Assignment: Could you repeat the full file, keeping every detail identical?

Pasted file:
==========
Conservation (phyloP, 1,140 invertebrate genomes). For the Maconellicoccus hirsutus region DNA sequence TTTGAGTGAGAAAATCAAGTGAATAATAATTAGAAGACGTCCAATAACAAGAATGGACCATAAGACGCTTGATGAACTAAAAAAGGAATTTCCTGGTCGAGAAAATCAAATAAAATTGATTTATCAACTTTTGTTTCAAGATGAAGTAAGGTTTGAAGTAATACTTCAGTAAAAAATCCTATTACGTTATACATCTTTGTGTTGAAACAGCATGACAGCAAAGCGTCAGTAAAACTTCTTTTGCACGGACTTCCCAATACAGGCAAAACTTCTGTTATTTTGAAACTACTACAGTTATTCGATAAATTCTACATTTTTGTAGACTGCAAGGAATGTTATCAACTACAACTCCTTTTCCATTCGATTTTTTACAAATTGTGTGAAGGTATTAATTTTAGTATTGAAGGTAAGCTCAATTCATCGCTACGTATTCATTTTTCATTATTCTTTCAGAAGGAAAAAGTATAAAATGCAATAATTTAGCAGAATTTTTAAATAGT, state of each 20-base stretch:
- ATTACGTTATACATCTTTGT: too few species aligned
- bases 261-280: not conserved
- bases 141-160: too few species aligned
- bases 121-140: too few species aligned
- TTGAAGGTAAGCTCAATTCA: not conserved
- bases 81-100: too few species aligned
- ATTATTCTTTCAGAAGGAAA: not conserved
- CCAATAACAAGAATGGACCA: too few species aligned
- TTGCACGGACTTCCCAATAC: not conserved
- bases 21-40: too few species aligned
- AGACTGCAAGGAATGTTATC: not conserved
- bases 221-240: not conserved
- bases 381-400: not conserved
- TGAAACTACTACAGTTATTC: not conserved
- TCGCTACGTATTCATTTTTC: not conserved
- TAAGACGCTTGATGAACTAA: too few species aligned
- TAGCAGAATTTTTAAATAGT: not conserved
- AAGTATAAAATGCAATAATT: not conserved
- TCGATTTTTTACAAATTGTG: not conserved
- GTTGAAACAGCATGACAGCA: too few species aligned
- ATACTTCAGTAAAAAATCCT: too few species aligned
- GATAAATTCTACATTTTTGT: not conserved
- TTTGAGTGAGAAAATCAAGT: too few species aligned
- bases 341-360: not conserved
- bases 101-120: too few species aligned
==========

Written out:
Conservation (phyloP, 1,140 invertebrate genomes). For the Maconellicoccus hirsutus region DNA sequence TTTGAGTGAGAAAATCAAGTGAATAATAATTAGAAGACGTCCAATAACAAGAATGGACCATAAGACGCTTGATGAACTAAAAAAGGAATTTCCTGGTCGAGAAAATCAAATAAAATTGATTTATCAACTTTTGTTTCAAGATGAAGTAAGGTTTGAAGTAATACTTCAGTAAAAAATCCTATTACGTTATACATCTTTGTGTTGAAACAGCATGACAGCAAAGCGTCAGTAAAACTTCTTTTGCACGGACTTCCCAATACAGGCAAAACTTCTGTTATTTTGAAACTACTACAGTTATTCGATAAATTCTACATTTTTGTAGACTGCAAGGAATGTTATCAACTACAACTCCTTTTCCATTCGATTTTTTACAAATTGTGTGAAGGTATTAATTTTAGTATTGAAGGTAAGCTCAATTCATCGCTACGTATTCATTTTTCATTATTCTTTCAGAAGGAAAAAGTATAAAATGCAATAATTTAGCAGAATTTTTAAATAGT, state of each 20-base stretch:
- ATTACGTTATACATCTTTGT: too few species aligned
- bases 261-280: not conserved
- bases 141-160: too few species aligned
- bases 121-140: too few species aligned
- TTGAAGGTAAGCTCAATTCA: not conserved
- bases 81-100: too few species aligned
- ATTATTCTTTCAGAAGGAAA: not conserved
- CCAATAACAAGAATGGACCA: too few species aligned
- TTGCACGGACTTCCCAATAC: not conserved
- bases 21-40: too few species aligned
- AGACTGCAAGGAATGTTATC: not conserved
- bases 221-240: not conserved
- bases 381-400: not conserved
- TGAAACTACTACAGTTATTC: not conserved
- TCGCTACGTATTCATTTTTC: not conserved
- TAAGACGCTTGATGAACTAA: too few species aligned
- TAGCAGAATTTTTAAATAGT: not conserved
- AAGTATAAAATGCAATAATT: not conserved
- TCGATTTTTTACAAATTGTG: not conserved
- GTTGAAACAGCATGACAGCA: too few species aligned
- ATACTTCAGTAAAAAATCCT: too few species aligned
- GATAAATTCTACATTTTTGT: not conserved
- TTTGAGTGAGAAAATCAAGT: too few species aligned
- bases 341-360: not conserved
- bases 101-120: too few species aligned